July 2018
Volume 59, Issue 9
Open Access
ARVO Annual Meeting Abstract  |   July 2018
Incidence of Vascularized Drusen in Non-Exudative Age-related Macular Degeneration using Spectral Domain Optical Coherence Tomography (OCT) Angiography
Author Affiliations & Notes
  • Chris Or
    Ophthalmology, New England Eye Center/Tufts Medical Center, Boston, Massachusetts, United States
  • Jeffrey S. Heier
    Ophthalmic Consultants of Boston, Boston, Massachusetts, United States
  • Namrata Saroj
    Regeneron, Tarrytown, New York, United States
  • A. Yasin Alibhai
    Ophthalmology, New England Eye Center/Tufts Medical Center, Boston, Massachusetts, United States
  • Nadia K Waheed
    Ophthalmology, New England Eye Center/Tufts Medical Center, Boston, Massachusetts, United States
  • Footnotes
    Commercial Relationships   Chris Or, None; Jeffrey Heier, None; Namrata Saroj, None; A. Yasin Alibhai, None; Nadia Waheed, None
  • Footnotes
    Support  None
Investigative Ophthalmology & Visual Science July 2018, Vol.59, 3229. doi:
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      Chris Or, Jeffrey S. Heier, Namrata Saroj, A. Yasin Alibhai, Nadia K Waheed; Incidence of Vascularized Drusen in Non-Exudative Age-related Macular Degeneration using Spectral Domain Optical Coherence Tomography (OCT) Angiography. Invest. Ophthalmol. Vis. Sci. 2018;59(9):3229.

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      © ARVO (1962-2015); The Authors (2016-present)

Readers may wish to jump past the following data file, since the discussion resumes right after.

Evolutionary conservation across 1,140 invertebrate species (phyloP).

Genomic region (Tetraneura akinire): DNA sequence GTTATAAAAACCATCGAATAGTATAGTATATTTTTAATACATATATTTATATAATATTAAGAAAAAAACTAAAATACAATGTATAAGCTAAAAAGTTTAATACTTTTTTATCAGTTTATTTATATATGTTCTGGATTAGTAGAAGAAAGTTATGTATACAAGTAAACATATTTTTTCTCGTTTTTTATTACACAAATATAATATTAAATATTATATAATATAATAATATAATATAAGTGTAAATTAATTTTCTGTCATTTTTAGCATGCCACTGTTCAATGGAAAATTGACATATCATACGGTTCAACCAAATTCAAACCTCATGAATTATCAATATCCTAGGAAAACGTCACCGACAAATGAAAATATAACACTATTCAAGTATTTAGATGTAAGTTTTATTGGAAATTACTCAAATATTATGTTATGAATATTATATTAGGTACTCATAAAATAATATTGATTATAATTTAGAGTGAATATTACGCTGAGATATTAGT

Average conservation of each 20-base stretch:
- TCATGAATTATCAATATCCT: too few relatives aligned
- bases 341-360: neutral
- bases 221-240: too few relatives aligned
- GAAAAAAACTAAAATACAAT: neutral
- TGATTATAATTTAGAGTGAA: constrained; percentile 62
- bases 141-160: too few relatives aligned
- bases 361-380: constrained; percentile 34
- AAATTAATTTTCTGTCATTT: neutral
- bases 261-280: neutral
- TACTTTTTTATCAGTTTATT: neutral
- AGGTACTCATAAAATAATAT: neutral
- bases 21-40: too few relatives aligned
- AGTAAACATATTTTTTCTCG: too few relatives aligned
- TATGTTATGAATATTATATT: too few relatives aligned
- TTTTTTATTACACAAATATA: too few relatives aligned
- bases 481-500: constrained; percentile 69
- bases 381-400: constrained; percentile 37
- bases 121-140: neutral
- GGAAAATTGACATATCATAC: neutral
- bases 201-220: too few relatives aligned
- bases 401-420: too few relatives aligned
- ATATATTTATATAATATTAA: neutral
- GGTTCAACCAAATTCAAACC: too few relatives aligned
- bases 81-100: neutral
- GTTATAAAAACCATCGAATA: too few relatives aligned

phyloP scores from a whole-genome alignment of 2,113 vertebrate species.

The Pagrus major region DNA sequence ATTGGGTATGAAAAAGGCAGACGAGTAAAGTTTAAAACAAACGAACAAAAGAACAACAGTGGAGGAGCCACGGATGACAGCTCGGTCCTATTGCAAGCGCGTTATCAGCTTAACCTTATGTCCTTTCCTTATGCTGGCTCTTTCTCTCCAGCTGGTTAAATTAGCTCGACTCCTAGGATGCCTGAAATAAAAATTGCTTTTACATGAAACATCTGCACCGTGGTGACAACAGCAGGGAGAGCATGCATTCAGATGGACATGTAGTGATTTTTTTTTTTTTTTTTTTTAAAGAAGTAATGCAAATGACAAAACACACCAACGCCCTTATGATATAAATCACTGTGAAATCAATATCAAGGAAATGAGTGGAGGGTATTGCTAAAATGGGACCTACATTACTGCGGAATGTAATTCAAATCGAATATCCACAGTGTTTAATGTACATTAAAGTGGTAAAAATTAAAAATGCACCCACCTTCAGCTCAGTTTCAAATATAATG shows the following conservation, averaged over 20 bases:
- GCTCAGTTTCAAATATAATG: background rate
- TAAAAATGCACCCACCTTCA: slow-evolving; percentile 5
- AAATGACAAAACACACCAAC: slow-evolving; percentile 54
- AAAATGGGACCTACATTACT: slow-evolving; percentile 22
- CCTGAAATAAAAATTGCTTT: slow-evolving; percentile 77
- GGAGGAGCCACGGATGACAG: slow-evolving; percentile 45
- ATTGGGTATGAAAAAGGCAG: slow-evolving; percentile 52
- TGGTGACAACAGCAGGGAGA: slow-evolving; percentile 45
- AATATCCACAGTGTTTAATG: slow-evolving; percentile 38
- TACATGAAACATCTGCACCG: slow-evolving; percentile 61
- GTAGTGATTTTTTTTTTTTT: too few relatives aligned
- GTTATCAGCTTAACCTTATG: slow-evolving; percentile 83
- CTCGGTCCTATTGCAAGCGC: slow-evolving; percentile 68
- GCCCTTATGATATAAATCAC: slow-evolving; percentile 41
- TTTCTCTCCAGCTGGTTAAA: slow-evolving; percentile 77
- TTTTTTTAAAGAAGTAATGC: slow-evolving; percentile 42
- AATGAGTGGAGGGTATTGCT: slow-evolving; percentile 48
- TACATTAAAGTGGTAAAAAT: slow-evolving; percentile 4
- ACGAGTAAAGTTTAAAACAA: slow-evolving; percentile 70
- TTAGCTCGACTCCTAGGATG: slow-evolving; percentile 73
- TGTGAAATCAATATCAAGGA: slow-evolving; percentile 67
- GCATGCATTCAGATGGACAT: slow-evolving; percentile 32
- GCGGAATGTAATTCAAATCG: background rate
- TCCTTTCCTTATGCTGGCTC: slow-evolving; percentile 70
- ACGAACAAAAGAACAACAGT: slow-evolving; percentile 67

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Abstract

Purpose : Age-related macular degeneration (AMD) is the leading cause of vision loss in patients over 50 years of age. Drusen formation is a characteristic of non-exudative AMD. The presence of vascularized pigment epithelial detachments in the absence of exudation has previously been documented on OCT angiography (OCTA) as well as on indocyanine green angiography. The presence of vascularized drusen has also been briefly studied using Optical Coherence Tomography (OCT) and indocyanine green angiography (ICG), but the challenge of using invasive imaging in asymptomatic patients curtails detailed studies looking at this. In our study, we used OCTA to investigate the incidence and characteristics of vascularized drusen using a prospectively acquired cohort of 128 patients with intermediate non-exudative AMD.

Methods : 128 patients with intermediate non-exudative AMD in the study eye, marked by the presence of ten or more intermediate sized drusen (≥ 63 and <125 μm), 1 or more large drusen (≥125 μm), and/or retinal pigmentary changes, and exudative AMD in the fellow eye were included in the study. All patients were imaged on a commercially available SD-OCT angiography system, with both the 3x3 and 6x6 fields of view. FA and fundus photographs were also obtained on these patients.

Results : 16 instances of vascularized drusen identified on OCTA were isolated in 11 patients, representing 8.6% of the studied population. Vascularized drusen had varied appearance on OCT, with some demonstrating uniform sub-RPE hyperreflectivity (9/16), and some exhibiting multilaminar sub-RPE hyperreflectivity (7/16). In every case, FA images failed to clearly identify the neovascular nature of vascularized drusen.

Conclusions : Vascularized drusen was identified in 8.6% of the patients in our cohort of 128 patients with intermediate non-exudative AMD using SD-OCT angiography. FA was not helpful as an imaging modality in identifying vascularized drusen. Further studies are required to elaborate on progression of such lesions.

This is an abstract that was submitted for the 2018 ARVO Annual Meeting, held in Honolulu, Hawaii, April 29 - May 3, 2018.

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